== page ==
Before GTA taught us the joys of gratuitous crime, games were a lot more naïve. So when it became clear that most gamers had understandably assumed that the main character of Rollercoaster was some no-good carnie scrounging cash from a deserted funfair, a new back-story was written. Our hero became a beleaguered employer named Colonel G. Bogey trying to reclaim his takings that were stolen by a nefarious ex-employee.
The good Colonel, who bears a striking resemblance to a young Hen-House Harry (from the Chuckie Egg games), must explore his Pleasure Park collecting money bags strewn in and around all of his wondrous rides and stalls whilst avoiding being run over by dodgems, electrocuted by rollercoaster rails or drowning in the thrice green water of the log flume.
Though nothing more than a traditional platformer at heart, it's the fantastic interpretation of the theme park setting that gives Rollercoaster its golden ticket. The 60 screens are cleverly layered to give players the magical sense of wonder that childhood funfairs provide. The necessity to 'ride' many of the attractions to reach those elusive cash sacks raises the fun and makes most other Manic Miner-a-like's seem more Fleetwood than Florida.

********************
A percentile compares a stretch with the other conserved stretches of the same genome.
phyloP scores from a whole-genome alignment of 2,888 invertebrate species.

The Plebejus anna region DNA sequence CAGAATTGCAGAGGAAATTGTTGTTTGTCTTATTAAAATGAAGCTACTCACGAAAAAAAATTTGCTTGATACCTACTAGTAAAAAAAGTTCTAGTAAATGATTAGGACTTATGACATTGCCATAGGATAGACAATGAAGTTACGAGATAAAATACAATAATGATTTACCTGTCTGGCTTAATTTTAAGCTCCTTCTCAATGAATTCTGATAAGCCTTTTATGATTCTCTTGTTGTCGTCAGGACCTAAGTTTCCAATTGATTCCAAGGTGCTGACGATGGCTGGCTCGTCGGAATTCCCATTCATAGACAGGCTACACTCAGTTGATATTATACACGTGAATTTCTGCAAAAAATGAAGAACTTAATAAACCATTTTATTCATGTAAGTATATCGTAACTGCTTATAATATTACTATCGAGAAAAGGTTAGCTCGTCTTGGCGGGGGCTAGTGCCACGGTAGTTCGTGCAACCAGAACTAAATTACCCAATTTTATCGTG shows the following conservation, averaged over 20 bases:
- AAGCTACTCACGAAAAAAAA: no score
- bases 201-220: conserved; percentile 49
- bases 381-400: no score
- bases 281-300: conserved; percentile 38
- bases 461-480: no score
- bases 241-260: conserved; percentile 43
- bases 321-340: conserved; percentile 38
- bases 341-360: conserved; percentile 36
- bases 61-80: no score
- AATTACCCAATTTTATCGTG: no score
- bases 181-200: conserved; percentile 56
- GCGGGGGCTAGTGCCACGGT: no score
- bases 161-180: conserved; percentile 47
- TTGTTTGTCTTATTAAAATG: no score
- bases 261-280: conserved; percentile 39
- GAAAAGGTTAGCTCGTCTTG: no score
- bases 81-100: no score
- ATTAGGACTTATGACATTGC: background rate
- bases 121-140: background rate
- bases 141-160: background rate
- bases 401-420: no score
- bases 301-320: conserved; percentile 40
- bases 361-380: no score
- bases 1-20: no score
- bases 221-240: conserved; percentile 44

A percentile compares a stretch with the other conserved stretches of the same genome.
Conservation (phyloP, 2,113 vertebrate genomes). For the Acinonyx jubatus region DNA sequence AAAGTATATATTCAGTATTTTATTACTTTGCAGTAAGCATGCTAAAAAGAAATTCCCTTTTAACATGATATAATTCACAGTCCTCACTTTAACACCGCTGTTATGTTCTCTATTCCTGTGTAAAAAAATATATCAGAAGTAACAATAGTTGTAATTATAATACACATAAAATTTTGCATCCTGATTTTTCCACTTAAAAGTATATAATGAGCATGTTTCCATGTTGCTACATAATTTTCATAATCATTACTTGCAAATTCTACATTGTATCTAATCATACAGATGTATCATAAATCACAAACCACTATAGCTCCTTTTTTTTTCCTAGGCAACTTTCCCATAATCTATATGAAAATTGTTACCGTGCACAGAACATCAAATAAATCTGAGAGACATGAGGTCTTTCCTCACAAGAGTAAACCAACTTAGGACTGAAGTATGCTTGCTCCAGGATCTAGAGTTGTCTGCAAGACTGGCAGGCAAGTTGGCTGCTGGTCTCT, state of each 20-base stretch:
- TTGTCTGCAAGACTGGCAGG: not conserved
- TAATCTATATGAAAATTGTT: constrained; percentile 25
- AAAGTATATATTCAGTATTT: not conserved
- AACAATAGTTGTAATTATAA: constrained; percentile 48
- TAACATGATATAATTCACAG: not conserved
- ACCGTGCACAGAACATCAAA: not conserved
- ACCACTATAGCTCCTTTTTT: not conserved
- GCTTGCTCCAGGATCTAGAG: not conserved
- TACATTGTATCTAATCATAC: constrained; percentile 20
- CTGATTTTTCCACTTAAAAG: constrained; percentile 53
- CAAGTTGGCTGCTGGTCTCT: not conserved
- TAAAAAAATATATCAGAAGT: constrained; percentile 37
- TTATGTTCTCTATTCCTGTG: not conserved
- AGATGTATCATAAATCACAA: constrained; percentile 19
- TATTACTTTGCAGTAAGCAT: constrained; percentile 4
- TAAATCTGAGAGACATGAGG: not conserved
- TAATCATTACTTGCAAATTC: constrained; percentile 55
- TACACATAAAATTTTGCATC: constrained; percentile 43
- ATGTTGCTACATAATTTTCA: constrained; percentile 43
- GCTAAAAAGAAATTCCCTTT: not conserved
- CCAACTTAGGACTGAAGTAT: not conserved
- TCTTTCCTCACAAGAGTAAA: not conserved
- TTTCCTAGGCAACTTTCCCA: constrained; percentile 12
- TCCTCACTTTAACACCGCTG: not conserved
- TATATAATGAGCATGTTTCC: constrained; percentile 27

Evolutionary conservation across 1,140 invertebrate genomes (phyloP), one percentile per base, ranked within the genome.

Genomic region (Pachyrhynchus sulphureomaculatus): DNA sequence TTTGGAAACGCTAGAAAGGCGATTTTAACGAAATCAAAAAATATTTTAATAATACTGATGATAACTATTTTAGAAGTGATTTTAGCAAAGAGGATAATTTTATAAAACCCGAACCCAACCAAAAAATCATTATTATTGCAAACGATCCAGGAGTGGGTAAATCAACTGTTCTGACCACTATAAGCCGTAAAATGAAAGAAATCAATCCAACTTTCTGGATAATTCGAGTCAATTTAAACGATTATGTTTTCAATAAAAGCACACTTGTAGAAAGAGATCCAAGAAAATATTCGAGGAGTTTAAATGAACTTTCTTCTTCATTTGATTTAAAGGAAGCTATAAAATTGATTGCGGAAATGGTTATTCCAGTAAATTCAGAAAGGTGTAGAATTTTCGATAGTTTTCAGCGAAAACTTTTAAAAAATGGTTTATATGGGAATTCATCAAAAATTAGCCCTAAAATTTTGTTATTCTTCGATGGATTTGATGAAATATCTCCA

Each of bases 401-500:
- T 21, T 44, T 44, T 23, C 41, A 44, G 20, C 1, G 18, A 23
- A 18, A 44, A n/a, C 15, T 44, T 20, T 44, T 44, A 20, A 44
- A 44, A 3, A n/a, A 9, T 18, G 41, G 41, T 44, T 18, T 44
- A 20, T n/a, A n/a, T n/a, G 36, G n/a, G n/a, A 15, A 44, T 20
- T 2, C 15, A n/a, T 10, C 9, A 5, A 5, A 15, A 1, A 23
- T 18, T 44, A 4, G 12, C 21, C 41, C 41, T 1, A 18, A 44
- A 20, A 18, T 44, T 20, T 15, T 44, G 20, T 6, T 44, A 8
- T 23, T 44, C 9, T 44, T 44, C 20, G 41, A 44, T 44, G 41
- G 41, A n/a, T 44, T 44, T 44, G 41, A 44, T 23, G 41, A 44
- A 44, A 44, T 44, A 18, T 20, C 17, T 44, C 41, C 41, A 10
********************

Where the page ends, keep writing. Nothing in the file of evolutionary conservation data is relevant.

The park's crowning glory is reaching the towering Big Dipper, where the brave and bold put their life in the hands of the Gods for a white knuckle thrill ride, and who knows, maybe a few more elusive sacks of that missing payroll.
Going back to Rollercoaster is like going back to Blackpool; you know it can never compete with Disney World, but you wouldn't want it to. It has a kind of pure and tacky British charm that never ages or fails to make you smile.